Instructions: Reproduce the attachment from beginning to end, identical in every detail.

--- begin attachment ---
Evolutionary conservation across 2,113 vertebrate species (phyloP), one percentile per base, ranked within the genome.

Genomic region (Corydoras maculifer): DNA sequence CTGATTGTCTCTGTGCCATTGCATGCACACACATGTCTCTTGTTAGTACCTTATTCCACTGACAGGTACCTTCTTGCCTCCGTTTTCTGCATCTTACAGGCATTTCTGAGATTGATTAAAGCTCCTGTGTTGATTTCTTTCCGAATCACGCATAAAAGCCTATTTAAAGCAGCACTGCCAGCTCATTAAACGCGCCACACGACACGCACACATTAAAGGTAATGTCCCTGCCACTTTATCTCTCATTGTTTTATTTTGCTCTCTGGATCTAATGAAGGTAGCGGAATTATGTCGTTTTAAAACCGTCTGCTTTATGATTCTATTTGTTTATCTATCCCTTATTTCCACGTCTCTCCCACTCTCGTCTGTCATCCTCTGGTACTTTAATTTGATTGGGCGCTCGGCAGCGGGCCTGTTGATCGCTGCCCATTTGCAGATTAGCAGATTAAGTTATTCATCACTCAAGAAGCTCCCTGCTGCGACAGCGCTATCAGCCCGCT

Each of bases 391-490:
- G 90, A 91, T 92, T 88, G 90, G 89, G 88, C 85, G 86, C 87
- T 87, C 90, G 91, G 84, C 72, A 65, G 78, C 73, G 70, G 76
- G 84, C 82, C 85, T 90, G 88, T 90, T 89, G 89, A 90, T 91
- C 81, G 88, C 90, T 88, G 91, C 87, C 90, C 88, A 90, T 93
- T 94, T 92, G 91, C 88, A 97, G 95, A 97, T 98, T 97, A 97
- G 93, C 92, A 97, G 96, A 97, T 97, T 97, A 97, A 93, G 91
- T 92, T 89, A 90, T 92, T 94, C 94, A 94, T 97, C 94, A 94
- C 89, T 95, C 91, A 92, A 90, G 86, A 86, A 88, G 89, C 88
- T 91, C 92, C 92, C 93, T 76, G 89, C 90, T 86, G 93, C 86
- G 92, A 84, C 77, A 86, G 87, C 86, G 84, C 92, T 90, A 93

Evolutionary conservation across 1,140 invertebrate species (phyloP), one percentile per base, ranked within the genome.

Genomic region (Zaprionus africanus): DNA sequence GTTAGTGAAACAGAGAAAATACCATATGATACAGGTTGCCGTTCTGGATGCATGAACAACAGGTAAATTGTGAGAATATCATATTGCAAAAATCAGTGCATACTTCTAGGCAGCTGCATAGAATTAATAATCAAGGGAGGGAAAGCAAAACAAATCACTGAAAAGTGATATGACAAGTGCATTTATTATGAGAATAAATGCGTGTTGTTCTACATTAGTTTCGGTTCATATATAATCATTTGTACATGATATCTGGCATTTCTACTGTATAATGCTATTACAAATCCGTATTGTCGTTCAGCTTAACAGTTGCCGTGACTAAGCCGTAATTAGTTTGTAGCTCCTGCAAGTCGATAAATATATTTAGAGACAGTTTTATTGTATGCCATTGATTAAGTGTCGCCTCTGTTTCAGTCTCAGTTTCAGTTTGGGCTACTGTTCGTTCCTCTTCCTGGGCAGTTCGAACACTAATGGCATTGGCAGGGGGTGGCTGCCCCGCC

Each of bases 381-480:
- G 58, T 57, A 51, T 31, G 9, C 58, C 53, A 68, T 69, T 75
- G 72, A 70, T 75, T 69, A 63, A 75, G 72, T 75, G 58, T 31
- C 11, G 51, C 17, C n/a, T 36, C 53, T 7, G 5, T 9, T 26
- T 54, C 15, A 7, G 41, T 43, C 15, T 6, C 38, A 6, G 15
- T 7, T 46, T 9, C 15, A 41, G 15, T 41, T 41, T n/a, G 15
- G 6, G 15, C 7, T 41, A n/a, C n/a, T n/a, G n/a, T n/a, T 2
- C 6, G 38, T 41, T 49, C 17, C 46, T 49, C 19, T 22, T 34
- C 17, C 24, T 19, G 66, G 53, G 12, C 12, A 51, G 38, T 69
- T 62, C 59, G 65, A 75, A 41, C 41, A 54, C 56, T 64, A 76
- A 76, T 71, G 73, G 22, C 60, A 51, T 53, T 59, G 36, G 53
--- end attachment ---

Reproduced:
Evolutionary conservation across 2,113 vertebrate species (phyloP), one percentile per base, ranked within the genome.

Genomic region (Corydoras maculifer): DNA sequence CTGATTGTCTCTGTGCCATTGCATGCACACACATGTCTCTTGTTAGTACCTTATTCCACTGACAGGTACCTTCTTGCCTCCGTTTTCTGCATCTTACAGGCATTTCTGAGATTGATTAAAGCTCCTGTGTTGATTTCTTTCCGAATCACGCATAAAAGCCTATTTAAAGCAGCACTGCCAGCTCATTAAACGCGCCACACGACACGCACACATTAAAGGTAATGTCCCTGCCACTTTATCTCTCATTGTTTTATTTTGCTCTCTGGATCTAATGAAGGTAGCGGAATTATGTCGTTTTAAAACCGTCTGCTTTATGATTCTATTTGTTTATCTATCCCTTATTTCCACGTCTCTCCCACTCTCGTCTGTCATCCTCTGGTACTTTAATTTGATTGGGCGCTCGGCAGCGGGCCTGTTGATCGCTGCCCATTTGCAGATTAGCAGATTAAGTTATTCATCACTCAAGAAGCTCCCTGCTGCGACAGCGCTATCAGCCCGCT

Each of bases 391-490:
- G 90, A 91, T 92, T 88, G 90, G 89, G 88, C 85, G 86, C 87
- T 87, C 90, G 91, G 84, C 72, A 65, G 78, C 73, G 70, G 76
- G 84, C 82, C 85, T 90, G 88, T 90, T 89, G 89, A 90, T 91
- C 81, G 88, C 90, T 88, G 91, C 87, C 90, C 88, A 90, T 93
- T 94, T 92, G 91, C 88, A 97, G 95, A 97, T 98, T 97, A 97
- G 93, C 92, A 97, G 96, A 97, T 97, T 97, A 97, A 93, G 91
- T 92, T 89, A 90, T 92, T 94, C 94, A 94, T 97, C 94, A 94
- C 89, T 95, C 91, A 92, A 90, G 86, A 86, A 88, G 89, C 88
- T 91, C 92, C 92, C 93, T 76, G 89, C 90, T 86, G 93, C 86
- G 92, A 84, C 77, A 86, G 87, C 86, G 84, C 92, T 90, A 93

Evolutionary conservation across 1,140 invertebrate species (phyloP), one percentile per base, ranked within the genome.

Genomic region (Zaprionus africanus): DNA sequence GTTAGTGAAACAGAGAAAATACCATATGATACAGGTTGCCGTTCTGGATGCATGAACAACAGGTAAATTGTGAGAATATCATATTGCAAAAATCAGTGCATACTTCTAGGCAGCTGCATAGAATTAATAATCAAGGGAGGGAAAGCAAAACAAATCACTGAAAAGTGATATGACAAGTGCATTTATTATGAGAATAAATGCGTGTTGTTCTACATTAGTTTCGGTTCATATATAATCATTTGTACATGATATCTGGCATTTCTACTGTATAATGCTATTACAAATCCGTATTGTCGTTCAGCTTAACAGTTGCCGTGACTAAGCCGTAATTAGTTTGTAGCTCCTGCAAGTCGATAAATATATTTAGAGACAGTTTTATTGTATGCCATTGATTAAGTGTCGCCTCTGTTTCAGTCTCAGTTTCAGTTTGGGCTACTGTTCGTTCCTCTTCCTGGGCAGTTCGAACACTAATGGCATTGGCAGGGGGTGGCTGCCCCGCC

Each of bases 381-480:
- G 58, T 57, A 51, T 31, G 9, C 58, C 53, A 68, T 69, T 75
- G 72, A 70, T 75, T 69, A 63, A 75, G 72, T 75, G 58, T 31
- C 11, G 51, C 17, C n/a, T 36, C 53, T 7, G 5, T 9, T 26
- T 54, C 15, A 7, G 41, T 43, C 15, T 6, C 38, A 6, G 15
- T 7, T 46, T 9, C 15, A 41, G 15, T 41, T 41, T n/a, G 15
- G 6, G 15, C 7, T 41, A n/a, C n/a, T n/a, G n/a, T n/a, T 2
- C 6, G 38, T 41, T 49, C 17, C 46, T 49, C 19, T 22, T 34
- C 17, C 24, T 19, G 66, G 53, G 12, C 12, A 51, G 38, T 69
- T 62, C 59, G 65, A 75, A 41, C 41, A 54, C 56, T 64, A 76
- A 76, T 71, G 73, G 22, C 60, A 51, T 53, T 59, G 36, G 53